With Melt, Garrett McCord writes the book—literally—on mac and cheese, from traditional stovetop versions to modern takes that redefine the enduring comfort food (coconut cheese wontons, anyone?).
Käsespätzle, a German dish with dumpling-like noodles and Edam cheese, which is featured in "Melt"
Photo by Ryan Donahue
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How did the idea for Melt: The Art of Macaroni and Cheese (which will be released on Oct. 22) come about?
[In 2011] after I finished my graduate work at Sac State, where my thesis was “Examining the Exclusionary Rhetoric of the Slow Food Movement’s Recipes and Literature,” I had time on my hands and I was ready to work on another project. I was having a phone conversation with my friend Stephanie [Stiavetti, an Oakland-based food blogger who co-authored Melt], and we were throwing ideas around [for a cookbook], and mac and cheese popped up. We both laughed about it for a second, and then we realized it was actually an idea that might have some weight. Mac and cheese is [something] people know. It’s a recipe everyone already loves.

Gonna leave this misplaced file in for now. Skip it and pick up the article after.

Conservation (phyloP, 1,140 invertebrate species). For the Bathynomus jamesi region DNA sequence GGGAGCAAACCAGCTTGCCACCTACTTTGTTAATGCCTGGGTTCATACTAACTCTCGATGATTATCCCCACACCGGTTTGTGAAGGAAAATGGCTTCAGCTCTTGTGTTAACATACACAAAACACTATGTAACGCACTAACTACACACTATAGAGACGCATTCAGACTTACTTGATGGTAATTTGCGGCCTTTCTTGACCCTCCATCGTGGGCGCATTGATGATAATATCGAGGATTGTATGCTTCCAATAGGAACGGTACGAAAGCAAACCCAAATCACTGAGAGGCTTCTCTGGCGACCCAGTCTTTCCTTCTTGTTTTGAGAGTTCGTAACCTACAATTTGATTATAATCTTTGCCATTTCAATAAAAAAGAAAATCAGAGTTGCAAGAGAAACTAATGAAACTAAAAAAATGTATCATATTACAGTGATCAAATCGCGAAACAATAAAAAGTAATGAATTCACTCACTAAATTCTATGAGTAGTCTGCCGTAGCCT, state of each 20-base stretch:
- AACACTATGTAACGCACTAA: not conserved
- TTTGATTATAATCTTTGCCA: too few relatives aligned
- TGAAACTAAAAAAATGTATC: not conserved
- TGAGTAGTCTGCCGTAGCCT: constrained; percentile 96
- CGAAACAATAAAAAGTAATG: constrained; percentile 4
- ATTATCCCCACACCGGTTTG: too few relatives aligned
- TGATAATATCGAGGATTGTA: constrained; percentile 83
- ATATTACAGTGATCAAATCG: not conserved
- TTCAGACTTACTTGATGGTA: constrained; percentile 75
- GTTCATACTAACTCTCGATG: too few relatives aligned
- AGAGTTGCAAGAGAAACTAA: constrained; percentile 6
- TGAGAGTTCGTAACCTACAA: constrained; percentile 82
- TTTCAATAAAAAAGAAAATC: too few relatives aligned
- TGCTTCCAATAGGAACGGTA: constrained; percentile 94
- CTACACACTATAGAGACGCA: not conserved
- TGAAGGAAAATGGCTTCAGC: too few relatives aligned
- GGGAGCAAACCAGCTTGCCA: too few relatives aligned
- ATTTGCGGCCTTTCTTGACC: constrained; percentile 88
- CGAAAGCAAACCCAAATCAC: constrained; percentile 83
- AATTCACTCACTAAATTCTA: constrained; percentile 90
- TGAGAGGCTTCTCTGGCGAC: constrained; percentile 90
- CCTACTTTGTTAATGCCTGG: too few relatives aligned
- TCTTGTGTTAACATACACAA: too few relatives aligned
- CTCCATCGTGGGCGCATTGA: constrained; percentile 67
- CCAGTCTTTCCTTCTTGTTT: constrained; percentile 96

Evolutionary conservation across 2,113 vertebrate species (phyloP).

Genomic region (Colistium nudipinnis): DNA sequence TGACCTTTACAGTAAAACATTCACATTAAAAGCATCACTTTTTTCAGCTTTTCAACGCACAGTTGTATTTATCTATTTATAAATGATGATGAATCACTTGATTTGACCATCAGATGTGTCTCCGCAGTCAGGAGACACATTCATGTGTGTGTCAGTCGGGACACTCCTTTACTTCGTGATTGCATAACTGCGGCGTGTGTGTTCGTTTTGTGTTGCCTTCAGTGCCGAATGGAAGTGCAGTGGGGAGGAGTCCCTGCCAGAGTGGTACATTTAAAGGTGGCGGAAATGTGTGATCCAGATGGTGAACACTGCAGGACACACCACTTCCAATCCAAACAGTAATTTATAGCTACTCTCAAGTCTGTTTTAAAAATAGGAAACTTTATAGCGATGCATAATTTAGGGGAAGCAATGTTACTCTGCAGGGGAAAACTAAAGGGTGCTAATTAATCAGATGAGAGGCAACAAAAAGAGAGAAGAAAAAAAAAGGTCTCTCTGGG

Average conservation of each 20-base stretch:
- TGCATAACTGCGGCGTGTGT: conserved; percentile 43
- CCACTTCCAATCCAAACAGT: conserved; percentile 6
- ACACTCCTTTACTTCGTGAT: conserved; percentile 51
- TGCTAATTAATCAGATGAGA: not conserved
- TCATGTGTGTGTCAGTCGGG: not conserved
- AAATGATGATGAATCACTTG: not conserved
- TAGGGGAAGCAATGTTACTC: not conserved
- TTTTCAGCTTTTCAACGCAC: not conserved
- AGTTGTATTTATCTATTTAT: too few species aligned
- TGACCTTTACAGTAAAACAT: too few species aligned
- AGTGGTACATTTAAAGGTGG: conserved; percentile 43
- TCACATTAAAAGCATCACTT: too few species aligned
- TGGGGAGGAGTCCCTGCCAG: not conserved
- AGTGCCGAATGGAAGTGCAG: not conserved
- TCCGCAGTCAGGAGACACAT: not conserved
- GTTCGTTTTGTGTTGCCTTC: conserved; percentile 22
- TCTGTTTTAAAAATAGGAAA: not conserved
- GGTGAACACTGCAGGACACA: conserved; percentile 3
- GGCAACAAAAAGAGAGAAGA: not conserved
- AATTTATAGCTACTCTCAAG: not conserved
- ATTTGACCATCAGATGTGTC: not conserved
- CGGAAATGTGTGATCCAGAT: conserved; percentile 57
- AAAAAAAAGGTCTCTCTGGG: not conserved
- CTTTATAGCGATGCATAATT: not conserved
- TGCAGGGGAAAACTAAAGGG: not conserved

What’s your earliest memory of mac and cheese?
I had two working parents—one was a therapist and the other one was a third-grade teacher—so honestly I never had homemade mac and cheese. I had the [Kraft] “blue box” with hot dogs cut up into it. I admit during the making of this book, I may have made that once or twice just for the kick of it because I got into a bit of a nostalgic rut. It tastes more of nostalgia than of actual flavor. We would have goat cheese and Maytag blue in the back and I’d still be picking up Oscar Mayer and a box of blue.
Nowadays when you see mac and cheese on a menu, it’s not necessarily made with macaroni. In fact, in your book, recipes call for everything from orzo to chocolate pasta, rotini and spaghetti. How do you personally define mac and cheese?
Mac and cheese for me is just a good hearty pasta and cheese dish. There are a few recipes in there that you wouldn’t define as [traditional] mac and cheese, like the KoKos [coconut cheese] wontons. But essentially wonton wrappers are flour and water. They’re pasta. We wanted to write a book not so much about casseroles but more to introduce people to all these artisan and farmstead cheeses. Part of the goal was to engage people and to encourage them to play around with [cheese].
When you wanted to experiment with different cheeses, where did you go?
Taylor’s [Market], Whole Foods and Corti [Brothers] is where I did the bulk of my shopping. Even at times when they didn’t have what I needed, they were able to order it for me. The entire book can be made from stores here in Sacramento. Every recipe. You won’t have to go and hunt anything down. You can go to any place that has a great cheese counter.
In Melt, you also included a spinach pasta recipe with cheese from the Davis Farmers Market.